The French are in a loaded qualifier – including Canada and Turkey – and they clearly want to reach Rio. Batum would surely help.

But the timing makes it difficult. Even if Batum is set on returning to the Hornets, it’d be foolish to play before signing the deal. Still, it’d be possible to sign immediately after the moratorium and then play in France’s second game.

The bigger issue is Batum’s conditioning. The same injury risk that likely prevents him playing until his NBA contract becomes official should limit his training now. Can he turn around after months of taking it easy and contribute at a high level the next day?

And there’s no guarantee Batum re-signs with Charlotte. He could explore the market and pick a team that doesn’t want its new high-priced signing risking his health in international play.

I can’t rule out Batum playing for France in the qualifying tournament, but there are so many hurdles to clear.

Dikembe Mutombo and Bismack Biyombo squabble over finger-wagging rights

TORONTO, CANADA - APRIL 16: Bismack Biyombo #8 of the Toronto Raptors wags his finger after blocking a shot against the Indiana Pacers in Game One of the Eastern Conference Quarterfinals during the 2016 NBA Playoffs on April 16, 2016 at the Air Canada Centre in Toronto, Ontario, Canada. NOTE TO USER: User expressly acknowledges and agrees that, by downloading and/or using this photograph, user is consenting to the terms and conditions of the Getty Images License Agreement. Mandatory copyright notice. (Photo by Tom Szczerbowski/Getty Images)
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Bismack Biyombo has been doing the Dikembe Mutombo finger wag after blocks for years, and the Raptors center has said Mutombo gave him permission.

But with Biyombo breaking out and blocking shots during the playoffs, it has drawn more attention – and Mutombo’s ire.

Mutombo, via TMZ:

“I don’t know when did that conversation took place,” Mutombo said … “Him and I need to talk this summer.”

“He claim in the newspaper and everywhere he said I gave it to him. I said, Did I gave him? Was it family? Cosign? But you know what, he’s a young man, man, I let him enjoy the fame. He’s making me famous!”

“I will see him in the Congo this summer so him and I will talk back home with nobody around us.”

This is dumb.

1. Mutombo already approved of Biyombo finger-wagging. Mike Mazzeo of ESPN:

2. I’m sure Biyombo means nothing but to pay tribute to Mutombo and show up opponents – two noble goals. There is no good reason for Mutombo to be upset. He’s being honored.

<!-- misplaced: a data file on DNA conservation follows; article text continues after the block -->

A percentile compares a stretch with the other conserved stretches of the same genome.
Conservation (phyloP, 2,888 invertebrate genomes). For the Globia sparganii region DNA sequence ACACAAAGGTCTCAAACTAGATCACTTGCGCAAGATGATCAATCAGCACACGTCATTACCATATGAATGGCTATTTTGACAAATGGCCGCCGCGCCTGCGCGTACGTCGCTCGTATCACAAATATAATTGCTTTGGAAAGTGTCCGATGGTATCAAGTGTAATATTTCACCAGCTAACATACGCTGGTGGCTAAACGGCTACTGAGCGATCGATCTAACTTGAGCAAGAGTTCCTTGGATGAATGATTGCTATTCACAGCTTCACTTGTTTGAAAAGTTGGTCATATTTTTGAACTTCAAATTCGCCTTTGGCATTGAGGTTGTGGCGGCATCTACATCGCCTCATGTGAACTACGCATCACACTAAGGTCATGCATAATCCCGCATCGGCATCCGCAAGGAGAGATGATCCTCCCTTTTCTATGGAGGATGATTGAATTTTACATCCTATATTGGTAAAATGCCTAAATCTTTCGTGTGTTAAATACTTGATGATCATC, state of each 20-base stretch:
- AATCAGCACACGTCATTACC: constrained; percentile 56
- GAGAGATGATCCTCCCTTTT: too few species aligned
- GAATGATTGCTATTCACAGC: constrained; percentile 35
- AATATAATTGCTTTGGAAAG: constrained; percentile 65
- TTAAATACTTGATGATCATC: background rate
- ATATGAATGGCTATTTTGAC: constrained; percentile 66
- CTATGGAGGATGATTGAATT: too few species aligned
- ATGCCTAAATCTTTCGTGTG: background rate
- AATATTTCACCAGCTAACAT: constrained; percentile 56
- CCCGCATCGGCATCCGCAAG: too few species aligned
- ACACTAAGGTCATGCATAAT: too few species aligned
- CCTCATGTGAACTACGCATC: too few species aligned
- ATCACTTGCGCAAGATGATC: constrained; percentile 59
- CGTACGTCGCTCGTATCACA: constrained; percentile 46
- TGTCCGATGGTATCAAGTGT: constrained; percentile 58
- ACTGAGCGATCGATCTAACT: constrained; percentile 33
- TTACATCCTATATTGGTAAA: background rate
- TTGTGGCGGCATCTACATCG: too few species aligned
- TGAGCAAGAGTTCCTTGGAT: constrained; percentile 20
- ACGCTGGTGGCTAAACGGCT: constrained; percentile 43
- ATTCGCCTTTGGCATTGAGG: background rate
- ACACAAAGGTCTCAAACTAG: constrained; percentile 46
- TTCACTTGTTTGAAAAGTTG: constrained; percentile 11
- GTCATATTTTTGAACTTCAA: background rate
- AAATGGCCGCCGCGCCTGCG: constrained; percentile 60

Yet, this whole thing has Biyombo on edge. Josh Lewenberg of TSN:

Keep finger-wagging, Bismack. Mutombo will come around.

Report: Wizards to offer Bradley Beal five-year max contract on July 1

Washington Wizards guard Bradley Beal reacts after making a 3-point shot during the second half of an NBA basketball game against the Utah Jazz, Thursday, Feb. 18, 2016, in Washington. The Wizards won 103-89. (AP Photo/Alex Brandon)
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Bradley Beal isn’t messing around when setting his value in free agency this summer.

I’m a max player.”

Apparently, the Wizards agree.

J. Michael of CSN Mid-Atlantic:

Just as the Wizards did with John Wall, offering him a max deal early in the process of negotiation, they’ll do the same with Bradley Beal, a person with knowledge of the situation told CSNmidatlantic.com earlier this week.

This is a smart move.

Washington could let the market dictate Beal’s price, but with the salary cap skyrocketing, it’s bound to come in at a max salary anyway. By offering him a max deal on day one, the Wizards can get Beal on board with re-signing when the time is right.

Beal’s cap number will be $14,236,685 until signed or renounced. Once signed, his 2016-17 salary will become his cap number, and the max projects to be $21,579,000. So, Washington could spend the difference (projected to be  $7,342,315) then exceed the cap to re-sign Beal using his Bird rights.

Beal could get impatient and interrupt those plans, but why would he sign a max offer sheet elsewhere (projected to be worth about $92 million over four years) that the Wizards will surely match if he can just re-sign directly and get about $124 million over five years? Washington is trying to ensure he doesn’t find a reason.